Appearing on CNN a few days into the current offensive in Gaza, Israeli Prime Minister Benjamin Netanyahu described Hamas as “the worst terrorists, genocidal terrorists.” He said they want to “pile up as many civilian dead as they can,” and, he added, to “use telegenically dead Palestinians for their cause.”
By contrast, Israeli strikes are said to be aimed at the “terrorists,” who are by definition legitimate targets. Any civilian casualties that may result from such uses of force are unintentional, and in fact should be blamed squarely on Hamas. Indeed, Netanyahu explained, not only do they target civilians but they also “hide behind civilians,” thus committing “a double war crime.”
According to this narrative, often embraced in toto by elected officials and political commentators in the United States, “terrorism” is a very clear, non-controversial concept. “Terrorism” is the use of violence against civilians for political purposes.
This discourse on “terrorism” is a deeply moral discourse, one that makes important normative claims about a given conflict and the parties to it.
It draws its power from a simple claim: what separates “us” from “them” is a fundamental conception of the value of innocent life. “We” respect innocent lives, demonstrated by our refusal to target civilians. In stark contrast, not only are “the terrorists” more than willing to hurt our civilians, but they also hope that we will kill theirs too.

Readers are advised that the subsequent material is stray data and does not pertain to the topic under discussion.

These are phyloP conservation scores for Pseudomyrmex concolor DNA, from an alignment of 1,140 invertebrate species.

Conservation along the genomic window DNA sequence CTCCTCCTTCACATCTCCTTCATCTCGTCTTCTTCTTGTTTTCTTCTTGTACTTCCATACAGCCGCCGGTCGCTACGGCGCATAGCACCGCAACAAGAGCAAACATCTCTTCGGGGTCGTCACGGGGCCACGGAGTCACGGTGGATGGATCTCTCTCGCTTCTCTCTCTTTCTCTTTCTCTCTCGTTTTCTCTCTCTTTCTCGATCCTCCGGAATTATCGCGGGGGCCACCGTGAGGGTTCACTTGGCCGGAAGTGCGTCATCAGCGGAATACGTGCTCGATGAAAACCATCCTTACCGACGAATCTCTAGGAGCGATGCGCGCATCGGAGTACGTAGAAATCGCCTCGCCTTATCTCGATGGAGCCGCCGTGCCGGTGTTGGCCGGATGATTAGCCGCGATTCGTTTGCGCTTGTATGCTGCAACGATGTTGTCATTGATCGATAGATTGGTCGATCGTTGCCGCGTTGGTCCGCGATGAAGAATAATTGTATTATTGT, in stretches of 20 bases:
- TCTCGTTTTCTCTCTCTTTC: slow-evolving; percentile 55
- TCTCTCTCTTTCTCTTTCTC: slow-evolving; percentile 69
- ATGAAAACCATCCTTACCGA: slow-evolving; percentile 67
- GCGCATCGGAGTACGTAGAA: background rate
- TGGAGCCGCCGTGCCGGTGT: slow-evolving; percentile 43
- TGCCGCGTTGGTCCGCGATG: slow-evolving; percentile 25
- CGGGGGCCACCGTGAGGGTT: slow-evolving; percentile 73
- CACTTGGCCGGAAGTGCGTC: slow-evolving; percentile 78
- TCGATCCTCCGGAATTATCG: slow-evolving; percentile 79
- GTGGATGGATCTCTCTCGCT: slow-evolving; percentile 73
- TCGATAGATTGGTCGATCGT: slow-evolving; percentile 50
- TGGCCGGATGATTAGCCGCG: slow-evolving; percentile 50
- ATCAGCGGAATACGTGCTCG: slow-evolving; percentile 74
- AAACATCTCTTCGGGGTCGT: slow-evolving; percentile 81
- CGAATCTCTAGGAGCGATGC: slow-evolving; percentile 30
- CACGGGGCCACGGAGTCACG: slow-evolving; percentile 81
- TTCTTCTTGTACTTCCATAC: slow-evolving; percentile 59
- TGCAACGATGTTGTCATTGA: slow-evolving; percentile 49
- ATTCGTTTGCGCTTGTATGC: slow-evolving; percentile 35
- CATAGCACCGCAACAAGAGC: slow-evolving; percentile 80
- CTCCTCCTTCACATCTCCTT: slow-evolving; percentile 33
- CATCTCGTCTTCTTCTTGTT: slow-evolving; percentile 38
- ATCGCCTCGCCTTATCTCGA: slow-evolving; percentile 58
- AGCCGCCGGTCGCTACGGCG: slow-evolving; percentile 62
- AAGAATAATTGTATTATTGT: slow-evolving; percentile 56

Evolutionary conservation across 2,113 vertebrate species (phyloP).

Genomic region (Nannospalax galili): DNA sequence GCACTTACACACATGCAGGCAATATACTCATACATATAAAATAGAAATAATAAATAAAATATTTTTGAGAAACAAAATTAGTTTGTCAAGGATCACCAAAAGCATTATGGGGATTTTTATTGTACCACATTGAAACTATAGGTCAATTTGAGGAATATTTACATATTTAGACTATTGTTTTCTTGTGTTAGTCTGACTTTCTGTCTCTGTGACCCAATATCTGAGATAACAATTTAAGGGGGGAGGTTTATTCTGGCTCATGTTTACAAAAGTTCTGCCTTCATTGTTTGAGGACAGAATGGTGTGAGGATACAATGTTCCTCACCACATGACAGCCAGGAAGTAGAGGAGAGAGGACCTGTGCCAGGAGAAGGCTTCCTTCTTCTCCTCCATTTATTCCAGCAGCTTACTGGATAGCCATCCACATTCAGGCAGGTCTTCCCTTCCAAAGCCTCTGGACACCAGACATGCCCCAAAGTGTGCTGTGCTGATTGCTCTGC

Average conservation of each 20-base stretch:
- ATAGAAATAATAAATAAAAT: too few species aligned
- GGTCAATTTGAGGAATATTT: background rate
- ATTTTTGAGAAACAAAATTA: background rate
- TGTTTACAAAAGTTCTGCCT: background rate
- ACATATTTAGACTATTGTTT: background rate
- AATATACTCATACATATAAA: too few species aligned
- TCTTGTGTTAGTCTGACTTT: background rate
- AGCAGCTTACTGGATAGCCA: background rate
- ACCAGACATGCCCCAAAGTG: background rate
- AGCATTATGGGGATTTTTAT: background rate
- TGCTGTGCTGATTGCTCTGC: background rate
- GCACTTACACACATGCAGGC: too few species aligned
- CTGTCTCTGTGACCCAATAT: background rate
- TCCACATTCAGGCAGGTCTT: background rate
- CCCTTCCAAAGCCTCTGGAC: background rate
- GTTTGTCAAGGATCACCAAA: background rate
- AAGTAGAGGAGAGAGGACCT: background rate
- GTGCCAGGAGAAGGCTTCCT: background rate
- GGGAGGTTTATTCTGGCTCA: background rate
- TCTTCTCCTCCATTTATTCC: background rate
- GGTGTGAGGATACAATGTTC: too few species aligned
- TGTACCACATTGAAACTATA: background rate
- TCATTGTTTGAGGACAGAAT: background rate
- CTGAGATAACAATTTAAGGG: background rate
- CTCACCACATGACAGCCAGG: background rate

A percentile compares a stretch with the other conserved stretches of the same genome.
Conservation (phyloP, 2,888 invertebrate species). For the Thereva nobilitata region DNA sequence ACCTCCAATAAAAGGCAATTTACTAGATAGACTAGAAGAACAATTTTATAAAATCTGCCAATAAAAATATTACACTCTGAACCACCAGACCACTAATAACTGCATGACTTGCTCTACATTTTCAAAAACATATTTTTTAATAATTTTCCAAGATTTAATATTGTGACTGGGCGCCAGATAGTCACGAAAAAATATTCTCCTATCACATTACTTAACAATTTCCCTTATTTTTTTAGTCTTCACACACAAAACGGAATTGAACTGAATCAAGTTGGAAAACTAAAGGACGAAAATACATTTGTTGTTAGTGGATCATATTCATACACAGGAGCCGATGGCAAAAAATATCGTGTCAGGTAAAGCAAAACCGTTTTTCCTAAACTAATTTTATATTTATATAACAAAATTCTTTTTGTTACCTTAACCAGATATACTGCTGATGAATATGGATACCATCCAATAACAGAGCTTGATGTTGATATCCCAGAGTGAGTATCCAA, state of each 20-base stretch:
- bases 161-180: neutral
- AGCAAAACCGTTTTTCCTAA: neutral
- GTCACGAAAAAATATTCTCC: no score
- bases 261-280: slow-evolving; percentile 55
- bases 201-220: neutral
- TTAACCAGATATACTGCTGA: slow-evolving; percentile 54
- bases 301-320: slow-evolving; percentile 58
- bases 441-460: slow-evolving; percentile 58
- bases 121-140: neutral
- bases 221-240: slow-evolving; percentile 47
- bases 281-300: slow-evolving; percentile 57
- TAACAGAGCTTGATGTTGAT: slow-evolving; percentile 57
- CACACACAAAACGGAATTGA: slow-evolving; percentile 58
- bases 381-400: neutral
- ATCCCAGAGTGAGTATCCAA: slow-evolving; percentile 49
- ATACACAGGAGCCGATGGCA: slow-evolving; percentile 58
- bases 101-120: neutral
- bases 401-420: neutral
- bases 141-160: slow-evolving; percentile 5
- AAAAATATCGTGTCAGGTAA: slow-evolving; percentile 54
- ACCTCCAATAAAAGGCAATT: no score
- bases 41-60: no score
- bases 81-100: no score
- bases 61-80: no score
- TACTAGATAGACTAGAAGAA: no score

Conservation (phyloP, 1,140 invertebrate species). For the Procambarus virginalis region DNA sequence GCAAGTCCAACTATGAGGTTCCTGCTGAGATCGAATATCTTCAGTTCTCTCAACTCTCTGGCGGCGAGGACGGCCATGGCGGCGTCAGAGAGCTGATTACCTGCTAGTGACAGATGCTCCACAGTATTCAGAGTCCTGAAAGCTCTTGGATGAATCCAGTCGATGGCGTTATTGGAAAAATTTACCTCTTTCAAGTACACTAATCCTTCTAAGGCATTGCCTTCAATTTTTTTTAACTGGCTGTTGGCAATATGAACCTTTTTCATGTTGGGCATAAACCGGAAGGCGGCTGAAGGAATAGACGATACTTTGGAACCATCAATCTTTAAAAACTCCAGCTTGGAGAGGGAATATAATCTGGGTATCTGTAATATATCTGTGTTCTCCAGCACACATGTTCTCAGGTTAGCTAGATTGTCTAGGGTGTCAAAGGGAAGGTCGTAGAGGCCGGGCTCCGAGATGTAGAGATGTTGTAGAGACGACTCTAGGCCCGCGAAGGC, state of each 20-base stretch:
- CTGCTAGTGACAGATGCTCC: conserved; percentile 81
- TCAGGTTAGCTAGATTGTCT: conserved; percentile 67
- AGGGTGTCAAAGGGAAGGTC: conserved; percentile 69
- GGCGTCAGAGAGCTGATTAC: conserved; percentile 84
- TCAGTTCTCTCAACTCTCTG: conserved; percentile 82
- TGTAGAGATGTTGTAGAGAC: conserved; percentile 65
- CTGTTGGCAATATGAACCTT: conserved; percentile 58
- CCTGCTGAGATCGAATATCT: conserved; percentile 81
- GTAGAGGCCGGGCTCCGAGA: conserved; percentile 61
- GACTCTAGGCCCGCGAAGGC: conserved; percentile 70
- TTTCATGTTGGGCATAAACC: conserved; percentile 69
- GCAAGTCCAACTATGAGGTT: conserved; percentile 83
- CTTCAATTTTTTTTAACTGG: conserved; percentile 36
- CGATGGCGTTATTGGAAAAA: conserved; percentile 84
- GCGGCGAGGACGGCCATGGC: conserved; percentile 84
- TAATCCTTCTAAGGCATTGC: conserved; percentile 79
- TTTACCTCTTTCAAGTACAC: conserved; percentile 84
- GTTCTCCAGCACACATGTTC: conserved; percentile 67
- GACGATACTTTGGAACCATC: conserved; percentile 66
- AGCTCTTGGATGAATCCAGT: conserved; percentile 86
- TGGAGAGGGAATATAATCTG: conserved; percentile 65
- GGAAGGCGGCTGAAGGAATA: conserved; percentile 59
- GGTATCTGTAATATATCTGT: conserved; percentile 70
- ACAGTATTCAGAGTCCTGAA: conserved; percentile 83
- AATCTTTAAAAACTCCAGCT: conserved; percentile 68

The discourse on “terrorism” is thus an essentialist discourse: it claims to say something about the very essence of “the enemy” (cue recurring references to “barbarism”) and, consequently, about us (and our “civilized” values.)
On closer inspection however, this discourse fails precisely where it claims to be strongest. Israel’s actual practices, informed by its combat doctrine, are fundamentally at odds with how international law defines the concept of “civilian.” In actual fact, the discourse on “terrorism” and the practices it informs and justifies drastically erode the distinction between civilian and combatants as commonly understood in International Humanitarian Law.